When Did We Become a “Madame”?
I’m so excited because I will shortly be off to Cabo San Lucas, Mexico, to attend my sister’s wedding there. I’ve never been to Mexico, so can’t wait. When I tell people that I am going to Mexico for my sister’s wedding, for some reason most of them say, “Wow, is your sister marrying a Mexican? How do you feel about that?” First of all, have they never heard of destination weddings? Secondly, he is not Mexican, but even if he was, who cares?
Anyway, of course, I have to start packing all my stuff WAY in advance. But even if I start in advance, there are always last minute things that I have to remember to get. Yesterday, I went to the drug store to buy Bioderma Sensibio H2O. I LOVE that stuff!! I use this instead of toner. My dermatologist recommended it to me. She said that it is alcohol free and is excellent for cleaning and removing makeup without irritating the skin. I love it because you don’t have to rinse it off and your skin feels really clean and fresh after you use it because it gets all the residual make-up and dirt off your face.
When I went to the drug store to buy it, a guy came up to me and said, “Can I help you Madame?” And then when I went to the counter, the lady said, “Will you need a bag, Madame?” The thing is, it really irritates me when people call me Madame. It reminds me of when Cher’s character in the movie, Burlesque, said to the Christina Aguilera’s character, “Stop calling me Madame, I’m not that old!” So, I was thinking when was the pivotal point from which I became a “Madame” instead of a “Miss”? And why is it that men are all called the same thing, “Sir” — it doesn’t matter if they are married or not; or how old they are? So why the heck is there a distinction for women?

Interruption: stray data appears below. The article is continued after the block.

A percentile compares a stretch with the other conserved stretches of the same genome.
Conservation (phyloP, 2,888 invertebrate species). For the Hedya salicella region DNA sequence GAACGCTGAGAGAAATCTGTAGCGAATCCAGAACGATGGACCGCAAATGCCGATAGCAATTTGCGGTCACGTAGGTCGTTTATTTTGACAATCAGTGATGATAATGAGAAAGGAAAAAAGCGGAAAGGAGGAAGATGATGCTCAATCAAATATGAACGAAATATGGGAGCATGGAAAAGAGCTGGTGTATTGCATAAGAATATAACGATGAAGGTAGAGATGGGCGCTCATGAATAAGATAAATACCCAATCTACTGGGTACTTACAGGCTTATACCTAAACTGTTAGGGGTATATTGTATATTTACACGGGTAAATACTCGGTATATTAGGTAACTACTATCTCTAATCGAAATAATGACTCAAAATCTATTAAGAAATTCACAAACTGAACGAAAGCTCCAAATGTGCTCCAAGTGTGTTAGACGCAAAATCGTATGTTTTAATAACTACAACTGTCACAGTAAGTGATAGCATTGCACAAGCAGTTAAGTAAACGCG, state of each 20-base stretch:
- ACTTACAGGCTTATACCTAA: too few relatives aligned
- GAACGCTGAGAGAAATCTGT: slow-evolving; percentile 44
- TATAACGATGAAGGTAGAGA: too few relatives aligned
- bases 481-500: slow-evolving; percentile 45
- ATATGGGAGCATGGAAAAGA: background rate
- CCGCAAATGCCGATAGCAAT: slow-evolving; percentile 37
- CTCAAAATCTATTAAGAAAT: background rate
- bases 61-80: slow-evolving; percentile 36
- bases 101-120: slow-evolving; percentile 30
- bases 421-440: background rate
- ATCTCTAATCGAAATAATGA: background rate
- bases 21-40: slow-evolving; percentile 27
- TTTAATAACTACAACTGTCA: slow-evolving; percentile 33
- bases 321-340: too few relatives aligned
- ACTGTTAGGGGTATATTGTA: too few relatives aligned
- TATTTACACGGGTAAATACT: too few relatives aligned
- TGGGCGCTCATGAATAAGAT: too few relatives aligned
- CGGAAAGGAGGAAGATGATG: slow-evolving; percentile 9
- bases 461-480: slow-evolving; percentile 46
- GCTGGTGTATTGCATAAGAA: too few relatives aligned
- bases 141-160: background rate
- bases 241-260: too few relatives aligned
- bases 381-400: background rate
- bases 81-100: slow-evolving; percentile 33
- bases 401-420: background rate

When you look up Madame in the dictionary, it just says “a title of respect used in speaking to an OLDER woman”. So when does someone decide whether to call someone a Madame or not? Do you just guess her age and assume that geez, she looks older so call her Madame? Why can’t we all just be called “Ms”? Like men who are just called “Sir”, I don’t think we need a different title just because we are a bit older or because we are now married. I asked a few friends about this and they all said, “Yeah, I hate it when they call me Madame”!
That being said, it is bit weird when someone calls me “Miss” because I am thinking, “are they BLIND?” Early this year, I was at a dinner event and the waiter said, “What entrée would you like Miss?” I was very happy because I thought, hmmm … my dress and makeup must make me look very young. But then he went to the woman next to me and said the same thing to her. When I turned to see who he was talking to, it was my friend who is 65 years old.